Jerry describes security measures against insider threats and factors influencing UEBA adoption as a security supplement. He describes the need to focus on outbound traffic as much as inbound data in motion. He also observes that 60 percent of cyberthreats are at the endpoint, and manual solutions will no longer be effective moving forward. The problems with excess access, access outliers, and orphan or dormant accounts must be addressed for enterprises to have any hope of cyberdefense success.
My Favorite Quotes from the Book
Besides the quotes already offered from the first two chapters, here are my favorite quotes from the book:
Joe Sullivan (from chapter 3):
“Most of the existing security defenses have been built for a model of an enterprise technology architecture that no longer exists.”
“The more of this qualified anomaly identification that can be performed with technology, and the less the security analysts have to surface for manual review, the better.”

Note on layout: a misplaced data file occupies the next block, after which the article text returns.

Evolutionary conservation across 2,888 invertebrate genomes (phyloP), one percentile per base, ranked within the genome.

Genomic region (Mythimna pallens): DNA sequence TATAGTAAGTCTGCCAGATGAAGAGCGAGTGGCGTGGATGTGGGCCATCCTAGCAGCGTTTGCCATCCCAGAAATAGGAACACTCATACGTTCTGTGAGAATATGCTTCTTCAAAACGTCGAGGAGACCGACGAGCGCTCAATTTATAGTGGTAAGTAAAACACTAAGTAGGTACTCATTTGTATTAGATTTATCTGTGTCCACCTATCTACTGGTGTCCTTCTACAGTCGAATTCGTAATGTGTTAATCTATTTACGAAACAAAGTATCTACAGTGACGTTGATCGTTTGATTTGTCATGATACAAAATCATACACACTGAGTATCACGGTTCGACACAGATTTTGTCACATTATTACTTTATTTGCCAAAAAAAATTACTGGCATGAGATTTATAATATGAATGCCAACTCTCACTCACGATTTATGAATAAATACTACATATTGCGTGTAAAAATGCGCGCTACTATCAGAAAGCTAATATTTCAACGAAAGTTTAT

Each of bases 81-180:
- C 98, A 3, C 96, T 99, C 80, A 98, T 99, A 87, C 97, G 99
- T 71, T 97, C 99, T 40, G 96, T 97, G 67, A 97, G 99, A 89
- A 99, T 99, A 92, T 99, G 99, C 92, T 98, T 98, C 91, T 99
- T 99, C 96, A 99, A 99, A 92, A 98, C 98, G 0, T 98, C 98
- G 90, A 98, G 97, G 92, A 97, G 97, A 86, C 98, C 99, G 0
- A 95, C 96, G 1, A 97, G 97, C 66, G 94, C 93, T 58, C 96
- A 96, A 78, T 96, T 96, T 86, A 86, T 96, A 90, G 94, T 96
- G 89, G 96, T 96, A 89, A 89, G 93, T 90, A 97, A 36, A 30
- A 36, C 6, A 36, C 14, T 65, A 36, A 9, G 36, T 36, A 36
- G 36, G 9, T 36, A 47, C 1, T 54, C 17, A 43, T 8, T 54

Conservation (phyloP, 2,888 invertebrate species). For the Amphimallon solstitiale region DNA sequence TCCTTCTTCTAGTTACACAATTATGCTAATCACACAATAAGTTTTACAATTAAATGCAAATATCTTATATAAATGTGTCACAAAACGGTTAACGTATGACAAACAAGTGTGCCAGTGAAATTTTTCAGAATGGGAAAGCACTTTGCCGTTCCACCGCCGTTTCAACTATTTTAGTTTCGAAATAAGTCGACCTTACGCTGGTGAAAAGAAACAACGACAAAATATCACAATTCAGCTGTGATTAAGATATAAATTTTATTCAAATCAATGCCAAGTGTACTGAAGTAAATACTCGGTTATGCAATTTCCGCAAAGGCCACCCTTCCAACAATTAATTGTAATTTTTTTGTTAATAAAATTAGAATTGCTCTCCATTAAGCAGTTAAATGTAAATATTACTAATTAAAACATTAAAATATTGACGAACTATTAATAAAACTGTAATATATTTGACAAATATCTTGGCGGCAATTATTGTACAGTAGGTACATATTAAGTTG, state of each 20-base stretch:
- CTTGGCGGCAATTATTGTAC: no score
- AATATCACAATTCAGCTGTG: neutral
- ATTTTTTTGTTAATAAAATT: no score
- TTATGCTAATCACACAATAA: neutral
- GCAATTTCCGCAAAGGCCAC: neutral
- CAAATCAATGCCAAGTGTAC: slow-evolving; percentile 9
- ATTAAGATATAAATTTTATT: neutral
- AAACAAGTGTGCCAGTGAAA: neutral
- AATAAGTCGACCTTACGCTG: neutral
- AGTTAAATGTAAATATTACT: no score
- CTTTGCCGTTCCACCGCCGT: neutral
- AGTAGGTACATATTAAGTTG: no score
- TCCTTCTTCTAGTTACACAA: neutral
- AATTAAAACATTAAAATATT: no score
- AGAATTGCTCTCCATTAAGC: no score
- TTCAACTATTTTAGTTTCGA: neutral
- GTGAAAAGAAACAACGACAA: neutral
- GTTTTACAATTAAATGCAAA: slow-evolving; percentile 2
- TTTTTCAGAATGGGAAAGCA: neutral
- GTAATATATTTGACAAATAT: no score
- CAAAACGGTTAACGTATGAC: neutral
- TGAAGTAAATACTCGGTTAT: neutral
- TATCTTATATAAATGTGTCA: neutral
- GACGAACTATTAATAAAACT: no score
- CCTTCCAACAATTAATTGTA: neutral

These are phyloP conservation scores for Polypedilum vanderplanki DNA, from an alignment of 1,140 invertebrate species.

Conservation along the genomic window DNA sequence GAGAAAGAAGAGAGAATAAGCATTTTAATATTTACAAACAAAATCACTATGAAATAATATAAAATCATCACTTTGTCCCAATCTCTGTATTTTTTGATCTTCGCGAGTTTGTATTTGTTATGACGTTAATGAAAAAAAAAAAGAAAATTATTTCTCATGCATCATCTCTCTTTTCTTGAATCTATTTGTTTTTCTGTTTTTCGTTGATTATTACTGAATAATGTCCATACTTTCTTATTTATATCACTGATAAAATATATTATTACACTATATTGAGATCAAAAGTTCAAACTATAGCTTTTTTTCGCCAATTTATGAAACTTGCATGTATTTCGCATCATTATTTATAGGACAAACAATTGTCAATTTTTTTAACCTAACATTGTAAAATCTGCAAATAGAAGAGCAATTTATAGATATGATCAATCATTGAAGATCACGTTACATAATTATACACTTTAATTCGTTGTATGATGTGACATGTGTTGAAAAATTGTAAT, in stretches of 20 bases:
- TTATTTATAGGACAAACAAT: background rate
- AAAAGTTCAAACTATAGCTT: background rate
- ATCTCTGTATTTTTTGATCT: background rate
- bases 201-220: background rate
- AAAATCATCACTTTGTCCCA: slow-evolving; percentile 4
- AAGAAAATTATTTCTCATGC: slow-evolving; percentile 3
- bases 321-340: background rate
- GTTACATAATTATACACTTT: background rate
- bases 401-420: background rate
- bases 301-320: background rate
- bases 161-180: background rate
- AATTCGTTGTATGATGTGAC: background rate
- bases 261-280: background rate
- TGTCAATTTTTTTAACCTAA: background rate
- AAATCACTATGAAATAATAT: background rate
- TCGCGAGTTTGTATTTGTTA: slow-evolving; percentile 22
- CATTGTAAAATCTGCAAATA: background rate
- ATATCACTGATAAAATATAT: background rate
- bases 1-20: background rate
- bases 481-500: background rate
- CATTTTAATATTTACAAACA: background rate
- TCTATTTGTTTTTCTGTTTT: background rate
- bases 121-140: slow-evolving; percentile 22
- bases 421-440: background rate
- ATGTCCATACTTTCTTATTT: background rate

“If you have a technology that sees what all twenty analysts would have seen, and it’s ingesting data from many more different angles and perspectives, then everyone on the team is working at a much higher level of performance.”
Teri Takai (from chapter 4):
“It’s quickly reaching the point … where it’s impossible for organizations to keep up with the threat vector.”
“The only realistic approach now is to move into a machine learning environment where the comprehensive visibility, monitoring and analytics can be set up based on the behaviors observed and reliable effective alerts can be provided.”
“Security leaders must now assume that external actors are in their infrastructure. This urgently reinforces their prime mandate: protect your data.”
“Before, they had to identify, and manage the red and the green — the bad and the good activities. Now they must also manage and monitor the massive amount of gray — the unknown unknowns — in their environments.”
Robert D. Rodriguez (from chapter 5):
“We’ve moved from finding the needle in the haystack, to finding the needle in the haystack of needles ...”